Exercising moving with the times
- Limited planning and training time available
- Limited funds
- Limits on the scale of exercises
- Large number of personnel
- The difficulties of simulating a real event
- The difficulties of retaining the skills and knowledge obtained
- A lack of progressive training
Technologically-led approachesEmergency service practitioners and researchers have started to use e-learning and serious games as new methodological frameworks to avoid the limitations of traditional emergency response exercises, and further to improve learning outcomes as they have the following advantages:
- The scenarios can be re-used many times which reduces the cost and the personnel required
- Computer-based platforms provide strategic managers with a device to reflect and review their decisions, as they can be recorded and replayed
- This environment also allows participants to learn the regulations and the code of conduct
Your taskHave you experience playing computer games?Were they engaging and was the fidelity (realism) important to this?Can you see any advantages to the experience from a learning perspective?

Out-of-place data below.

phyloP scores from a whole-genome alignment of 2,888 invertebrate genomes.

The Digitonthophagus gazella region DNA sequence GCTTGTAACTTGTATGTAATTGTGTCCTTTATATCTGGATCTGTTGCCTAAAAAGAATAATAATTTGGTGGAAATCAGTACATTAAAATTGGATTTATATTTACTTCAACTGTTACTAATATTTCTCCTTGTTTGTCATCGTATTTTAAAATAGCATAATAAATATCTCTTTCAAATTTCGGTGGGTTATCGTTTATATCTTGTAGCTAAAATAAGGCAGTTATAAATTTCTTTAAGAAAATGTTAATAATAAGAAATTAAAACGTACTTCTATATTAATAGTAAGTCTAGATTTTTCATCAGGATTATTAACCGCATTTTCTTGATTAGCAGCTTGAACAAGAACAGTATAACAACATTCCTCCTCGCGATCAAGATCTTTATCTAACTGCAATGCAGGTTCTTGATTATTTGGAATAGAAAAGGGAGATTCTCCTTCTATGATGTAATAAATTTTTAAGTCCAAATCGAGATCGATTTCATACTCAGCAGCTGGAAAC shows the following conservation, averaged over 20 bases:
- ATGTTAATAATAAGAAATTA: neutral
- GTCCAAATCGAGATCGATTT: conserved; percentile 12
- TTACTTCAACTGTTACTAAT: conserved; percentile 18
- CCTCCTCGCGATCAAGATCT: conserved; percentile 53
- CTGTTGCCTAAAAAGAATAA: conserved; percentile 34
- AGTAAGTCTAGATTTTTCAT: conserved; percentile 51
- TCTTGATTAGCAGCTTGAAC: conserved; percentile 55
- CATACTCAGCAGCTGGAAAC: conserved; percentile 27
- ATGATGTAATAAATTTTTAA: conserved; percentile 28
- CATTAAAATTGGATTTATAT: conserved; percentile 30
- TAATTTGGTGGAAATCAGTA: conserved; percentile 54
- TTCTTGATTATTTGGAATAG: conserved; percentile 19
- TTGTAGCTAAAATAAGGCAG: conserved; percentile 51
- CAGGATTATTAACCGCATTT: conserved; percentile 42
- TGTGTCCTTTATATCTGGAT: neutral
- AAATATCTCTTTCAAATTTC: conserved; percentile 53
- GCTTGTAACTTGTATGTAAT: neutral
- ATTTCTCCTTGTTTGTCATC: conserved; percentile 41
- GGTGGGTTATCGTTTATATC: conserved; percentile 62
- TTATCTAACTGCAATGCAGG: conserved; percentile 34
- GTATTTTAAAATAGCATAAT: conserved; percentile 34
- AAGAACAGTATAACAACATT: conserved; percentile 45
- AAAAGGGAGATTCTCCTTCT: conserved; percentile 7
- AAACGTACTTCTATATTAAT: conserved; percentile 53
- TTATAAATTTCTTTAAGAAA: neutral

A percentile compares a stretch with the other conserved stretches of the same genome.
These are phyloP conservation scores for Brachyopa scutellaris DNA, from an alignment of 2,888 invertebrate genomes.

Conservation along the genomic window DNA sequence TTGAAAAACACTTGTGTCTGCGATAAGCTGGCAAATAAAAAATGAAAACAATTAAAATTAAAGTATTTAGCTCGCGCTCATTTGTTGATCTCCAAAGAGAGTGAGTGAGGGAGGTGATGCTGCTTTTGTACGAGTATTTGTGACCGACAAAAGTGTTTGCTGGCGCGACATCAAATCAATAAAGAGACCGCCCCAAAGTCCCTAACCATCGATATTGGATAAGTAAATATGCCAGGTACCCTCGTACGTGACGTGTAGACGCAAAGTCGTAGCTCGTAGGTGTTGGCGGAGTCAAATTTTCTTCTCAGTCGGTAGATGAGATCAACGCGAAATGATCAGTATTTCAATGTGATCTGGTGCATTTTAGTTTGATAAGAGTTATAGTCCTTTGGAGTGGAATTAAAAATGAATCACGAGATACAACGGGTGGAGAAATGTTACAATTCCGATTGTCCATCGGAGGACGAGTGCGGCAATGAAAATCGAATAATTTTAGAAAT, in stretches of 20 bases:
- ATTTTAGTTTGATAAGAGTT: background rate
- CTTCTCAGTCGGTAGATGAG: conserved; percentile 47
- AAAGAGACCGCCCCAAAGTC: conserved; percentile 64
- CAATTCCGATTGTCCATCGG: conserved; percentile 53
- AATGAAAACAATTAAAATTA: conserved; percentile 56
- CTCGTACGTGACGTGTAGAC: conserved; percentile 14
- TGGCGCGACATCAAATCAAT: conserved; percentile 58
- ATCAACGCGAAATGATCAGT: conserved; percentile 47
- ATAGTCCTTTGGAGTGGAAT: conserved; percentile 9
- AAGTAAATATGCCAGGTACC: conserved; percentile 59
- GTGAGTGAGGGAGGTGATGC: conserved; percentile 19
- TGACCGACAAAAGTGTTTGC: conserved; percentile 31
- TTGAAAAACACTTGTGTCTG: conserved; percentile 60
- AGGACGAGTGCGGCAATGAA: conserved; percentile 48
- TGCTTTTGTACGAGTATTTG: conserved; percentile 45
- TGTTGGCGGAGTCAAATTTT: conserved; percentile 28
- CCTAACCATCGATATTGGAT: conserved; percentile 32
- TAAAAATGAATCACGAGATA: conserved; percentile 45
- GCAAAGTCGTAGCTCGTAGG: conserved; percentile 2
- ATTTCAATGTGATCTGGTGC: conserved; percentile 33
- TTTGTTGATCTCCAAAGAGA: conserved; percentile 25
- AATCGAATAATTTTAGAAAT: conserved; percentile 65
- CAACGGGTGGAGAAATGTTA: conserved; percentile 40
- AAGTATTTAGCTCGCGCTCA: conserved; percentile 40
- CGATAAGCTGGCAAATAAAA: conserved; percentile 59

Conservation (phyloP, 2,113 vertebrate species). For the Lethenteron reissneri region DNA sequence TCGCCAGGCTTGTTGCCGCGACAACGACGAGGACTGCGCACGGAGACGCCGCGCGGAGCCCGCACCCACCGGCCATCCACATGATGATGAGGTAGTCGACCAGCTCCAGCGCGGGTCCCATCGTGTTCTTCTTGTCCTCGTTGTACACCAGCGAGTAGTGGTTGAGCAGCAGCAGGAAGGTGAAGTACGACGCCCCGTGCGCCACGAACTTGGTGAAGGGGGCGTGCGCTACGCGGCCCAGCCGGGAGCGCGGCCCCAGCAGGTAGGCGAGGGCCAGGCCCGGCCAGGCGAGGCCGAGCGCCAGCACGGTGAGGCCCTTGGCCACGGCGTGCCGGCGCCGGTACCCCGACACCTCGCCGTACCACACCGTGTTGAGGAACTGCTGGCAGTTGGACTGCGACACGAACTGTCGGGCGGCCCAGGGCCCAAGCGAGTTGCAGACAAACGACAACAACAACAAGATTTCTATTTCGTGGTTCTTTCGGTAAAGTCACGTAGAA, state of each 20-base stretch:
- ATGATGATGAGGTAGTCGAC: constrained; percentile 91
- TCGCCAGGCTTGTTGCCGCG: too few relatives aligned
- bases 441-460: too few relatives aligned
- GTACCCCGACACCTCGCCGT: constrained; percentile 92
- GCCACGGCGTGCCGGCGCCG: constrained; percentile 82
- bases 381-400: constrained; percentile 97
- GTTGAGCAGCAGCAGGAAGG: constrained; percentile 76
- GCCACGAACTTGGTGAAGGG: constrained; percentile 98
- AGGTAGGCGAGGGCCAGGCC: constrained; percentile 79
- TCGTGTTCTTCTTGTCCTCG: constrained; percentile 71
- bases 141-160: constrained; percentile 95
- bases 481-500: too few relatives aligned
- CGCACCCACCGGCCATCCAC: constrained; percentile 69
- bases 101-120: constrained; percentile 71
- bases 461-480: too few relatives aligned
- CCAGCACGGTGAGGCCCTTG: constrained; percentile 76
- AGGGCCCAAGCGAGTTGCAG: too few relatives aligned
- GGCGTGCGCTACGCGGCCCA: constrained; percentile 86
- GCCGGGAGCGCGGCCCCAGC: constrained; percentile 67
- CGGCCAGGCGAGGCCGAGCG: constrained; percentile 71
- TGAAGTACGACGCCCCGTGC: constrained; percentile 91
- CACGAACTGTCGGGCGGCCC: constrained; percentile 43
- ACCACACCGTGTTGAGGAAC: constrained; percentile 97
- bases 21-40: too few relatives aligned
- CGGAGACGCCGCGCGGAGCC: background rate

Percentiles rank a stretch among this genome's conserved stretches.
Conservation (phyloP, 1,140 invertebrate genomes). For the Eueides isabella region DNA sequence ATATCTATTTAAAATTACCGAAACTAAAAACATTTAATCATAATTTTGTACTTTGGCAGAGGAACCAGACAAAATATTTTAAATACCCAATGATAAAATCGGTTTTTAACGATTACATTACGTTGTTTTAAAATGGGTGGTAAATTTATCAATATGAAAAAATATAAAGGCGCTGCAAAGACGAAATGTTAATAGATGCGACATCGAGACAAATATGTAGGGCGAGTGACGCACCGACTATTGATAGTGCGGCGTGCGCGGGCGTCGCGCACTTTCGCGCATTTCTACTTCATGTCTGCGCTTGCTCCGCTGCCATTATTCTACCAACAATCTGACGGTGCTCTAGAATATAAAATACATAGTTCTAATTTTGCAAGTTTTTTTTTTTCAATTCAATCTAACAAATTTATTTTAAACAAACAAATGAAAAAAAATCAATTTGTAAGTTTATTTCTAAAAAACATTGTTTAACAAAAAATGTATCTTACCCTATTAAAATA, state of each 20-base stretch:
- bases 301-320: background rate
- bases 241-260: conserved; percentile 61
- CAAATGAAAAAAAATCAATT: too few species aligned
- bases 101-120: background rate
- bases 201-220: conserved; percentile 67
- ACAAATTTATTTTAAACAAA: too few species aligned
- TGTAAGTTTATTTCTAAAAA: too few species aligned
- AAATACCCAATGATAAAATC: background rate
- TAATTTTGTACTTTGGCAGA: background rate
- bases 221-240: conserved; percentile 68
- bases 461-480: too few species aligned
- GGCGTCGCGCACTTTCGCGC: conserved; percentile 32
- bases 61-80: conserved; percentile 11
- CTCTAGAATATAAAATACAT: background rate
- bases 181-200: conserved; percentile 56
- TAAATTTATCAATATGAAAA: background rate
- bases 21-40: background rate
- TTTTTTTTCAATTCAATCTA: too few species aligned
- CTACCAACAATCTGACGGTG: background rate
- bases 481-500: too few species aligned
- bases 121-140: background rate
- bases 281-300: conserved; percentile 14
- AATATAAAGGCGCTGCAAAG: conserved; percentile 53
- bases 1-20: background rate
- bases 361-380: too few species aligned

Further readingExamples of serious games and simulation tools that can be used for training in this sector include:XVRXVR is a simulation platform that is used to generate high-fidelity realist scenarios. You can change environments rapidly and so it is possible to create responsive injects as an exercise progresses.3rd World FarmerThis is a simple online application that raises awareness of the challenges and difficulties of people living in a more deprived areas. Its use for the sector is in promoting better empathy and understanding of the populations that are being worked with.World of EmergencyThis is a commercial role playing game which generates realistic scenarios for exercising operational and tactical fire responders.
ReferencesKleiboer, M. (1997). Simulation Methodology for Crisis Management Support. Journal of Contingencies and Crisis Management, 5(4), 198-206.Dobson, M. W., Pengelly, M., Sime, J. A., Albaladejo, S. A., Garcia, E. V., Gonzales, F., & Maseda, J. M. (2001). Situated learning with co-operative agent simulations in team training. Computers in Human Behavior, 17, 543-573.Lee, Y. I., Trim, P., Upton, J., & Upton, D. (2009). Large Emergency-Response Exercise: Qualitative Characteristics – A Survey. Simulation and Gaming 40th Anniversary Symposium Articles. Simulation & Gaming, 40 (6), 726-751.Michael, D. R., Chen, S. L. (2005) Serious Games: Games that Educate, Train, and Inform. Boston, USA: Course Technology
Emergency and Disaster Training and Exercising: An Introduction
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